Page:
Bringing more financial firms into tax net is Budget option

EXTENDING 10% tax to more financial services companies in Guernsey could be on the way soon.

Gavin St Pier

EXTENDING 10% tax to more financial services companies in Guernsey could be on the way soon.

Treasury and Resources minister Gavin St Pier would not be drawn over whether such moves would be included in his first Budget to be presented to the States later this year.

But he accepted that extending the scope of 10% taxation had been widely discussed in various circles, now that zero-10 had been accepted again by the EU Code of Conduct group.

‘Earlier this year we committed to rolling back on deemed distribution and that we would look at measures which would need to be taken in order to deal with a resulting shortfall in revenue, which would be part of the normal budgeting process,’ said Deputy St Pier, pictured.

Comments for: " Bringing more financial firms into tax net is Budget option"

Dani

It could be counter productive in the long term if it reduces the competiveness of our jurisdiction.

GM

Dani

How would it? Our main competitors are Jersey and the Isle of Man and their broader financial services companies pay the 10% rate, unlike ours. We would just be on a par with them.

Nearly all financial services businesses who are subsidiaries of other companies would see the parent company get a credit for any taxes paid here. The only likely circumstance where there that would not apply is if the parent or other shareholders are resident in countries to with a tax rate of less than 10%, and so would not be able to get a credit for the 10% tax paid here. That is likely to be a very rare situation indeed.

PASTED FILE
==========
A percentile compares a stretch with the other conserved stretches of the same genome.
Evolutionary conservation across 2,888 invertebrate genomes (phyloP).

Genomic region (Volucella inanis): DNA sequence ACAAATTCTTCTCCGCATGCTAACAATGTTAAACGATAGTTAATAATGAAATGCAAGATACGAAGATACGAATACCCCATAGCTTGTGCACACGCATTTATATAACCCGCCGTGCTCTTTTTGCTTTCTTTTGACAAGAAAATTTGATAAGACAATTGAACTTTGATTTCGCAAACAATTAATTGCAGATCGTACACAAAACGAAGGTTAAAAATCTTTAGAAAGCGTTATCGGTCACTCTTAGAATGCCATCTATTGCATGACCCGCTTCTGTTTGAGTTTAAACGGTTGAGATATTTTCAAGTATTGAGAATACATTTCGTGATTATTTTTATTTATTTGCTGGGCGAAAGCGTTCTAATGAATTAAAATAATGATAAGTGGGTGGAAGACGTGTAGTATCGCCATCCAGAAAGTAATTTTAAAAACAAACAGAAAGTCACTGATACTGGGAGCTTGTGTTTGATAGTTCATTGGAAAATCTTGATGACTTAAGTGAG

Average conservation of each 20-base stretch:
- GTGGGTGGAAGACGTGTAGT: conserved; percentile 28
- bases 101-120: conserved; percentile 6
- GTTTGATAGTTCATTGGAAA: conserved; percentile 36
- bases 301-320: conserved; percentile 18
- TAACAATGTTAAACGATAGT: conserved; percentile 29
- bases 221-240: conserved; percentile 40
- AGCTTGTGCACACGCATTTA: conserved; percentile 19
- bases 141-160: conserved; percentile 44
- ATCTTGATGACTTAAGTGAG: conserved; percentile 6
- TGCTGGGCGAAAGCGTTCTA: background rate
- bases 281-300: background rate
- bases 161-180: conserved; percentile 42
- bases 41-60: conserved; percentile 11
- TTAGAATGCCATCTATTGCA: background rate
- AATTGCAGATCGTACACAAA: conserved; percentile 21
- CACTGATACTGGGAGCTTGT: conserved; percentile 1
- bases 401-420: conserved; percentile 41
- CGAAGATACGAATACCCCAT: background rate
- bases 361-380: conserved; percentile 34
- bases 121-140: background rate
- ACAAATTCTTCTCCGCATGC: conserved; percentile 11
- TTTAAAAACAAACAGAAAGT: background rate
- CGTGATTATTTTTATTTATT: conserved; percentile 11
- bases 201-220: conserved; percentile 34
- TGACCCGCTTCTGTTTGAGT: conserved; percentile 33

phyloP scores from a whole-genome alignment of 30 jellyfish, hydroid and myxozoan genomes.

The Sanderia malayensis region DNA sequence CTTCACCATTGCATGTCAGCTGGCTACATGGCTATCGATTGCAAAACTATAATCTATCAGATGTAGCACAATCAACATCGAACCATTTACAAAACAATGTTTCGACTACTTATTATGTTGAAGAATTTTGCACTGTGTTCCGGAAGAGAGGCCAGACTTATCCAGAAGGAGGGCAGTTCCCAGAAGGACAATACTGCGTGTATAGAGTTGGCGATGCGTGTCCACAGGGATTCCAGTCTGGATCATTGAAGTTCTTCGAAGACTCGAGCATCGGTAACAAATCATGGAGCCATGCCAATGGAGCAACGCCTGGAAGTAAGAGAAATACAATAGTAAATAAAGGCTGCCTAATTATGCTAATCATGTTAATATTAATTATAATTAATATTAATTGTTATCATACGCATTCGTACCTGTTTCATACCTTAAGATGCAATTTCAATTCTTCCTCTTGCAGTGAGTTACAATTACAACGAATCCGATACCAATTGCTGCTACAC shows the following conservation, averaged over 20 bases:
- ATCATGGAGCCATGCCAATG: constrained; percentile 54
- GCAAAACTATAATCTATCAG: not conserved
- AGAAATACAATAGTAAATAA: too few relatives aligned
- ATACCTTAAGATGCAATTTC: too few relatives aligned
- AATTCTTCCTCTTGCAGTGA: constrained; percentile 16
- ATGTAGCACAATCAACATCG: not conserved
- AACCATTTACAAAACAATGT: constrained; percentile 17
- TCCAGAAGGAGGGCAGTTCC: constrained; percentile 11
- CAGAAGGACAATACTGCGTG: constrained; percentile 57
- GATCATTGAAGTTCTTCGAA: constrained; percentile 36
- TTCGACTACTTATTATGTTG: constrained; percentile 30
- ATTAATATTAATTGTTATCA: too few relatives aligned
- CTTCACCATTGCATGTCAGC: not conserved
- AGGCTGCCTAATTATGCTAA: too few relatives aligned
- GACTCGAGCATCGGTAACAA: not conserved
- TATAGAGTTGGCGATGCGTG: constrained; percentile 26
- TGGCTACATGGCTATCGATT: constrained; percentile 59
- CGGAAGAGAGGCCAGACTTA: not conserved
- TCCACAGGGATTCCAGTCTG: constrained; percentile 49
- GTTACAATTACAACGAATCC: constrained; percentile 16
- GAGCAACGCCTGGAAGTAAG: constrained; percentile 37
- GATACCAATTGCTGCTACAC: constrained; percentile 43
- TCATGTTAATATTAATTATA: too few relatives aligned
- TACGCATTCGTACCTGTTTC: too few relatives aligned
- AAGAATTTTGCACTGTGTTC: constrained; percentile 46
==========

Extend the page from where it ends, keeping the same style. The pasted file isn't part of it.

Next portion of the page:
It was a surprise to many, and I understand with no lobbying from them at all, when trust companies and fund admin companies were excluded from the group of businesses who would pay the 10% tax. It really will make no material difference competition-wise, and would only be an issue if the tax rate was in excess of 10%. Most of these businesses are owned by local residents who pay 20% income tax here anyway, and so any tax paid by their companies would be offset against their personal tax bill. It just means slightly earlier tax collection than might otherwise have been the case.

Dani

GM

Thank you for filling me in on the situation.

I do not have an extensive knowledge of how other jurisdictions are set up for tax so deliberately used the word "could". I based my logic on that if it did make us less competitive it could reduce revenues instead of increase them which with my facts (incomplete) at the time was fair enough.

I do take your point now however. If I understand correctly the best benefit this will bring is it would just make the cash flow spread more evenly for the States if other financial institutions are taxed at 10% a year (and 10% when transferred out to individuals)as opposed to 20% when profits are finally taken as a distribution.

It has now been pointed out to me that it was only originally 0% as this gave a better perception than 10%.

Also I have been informed that how easy the regulators are to deal with is a far more important factor in regards to the attractiveness of a location for trust providers as opposed to the tax rate.

GM

Thanks Dani

You have hit the nail on the head. If the regulator excessively regulates businesses then the tax rate is academic as there will be no profits to tax!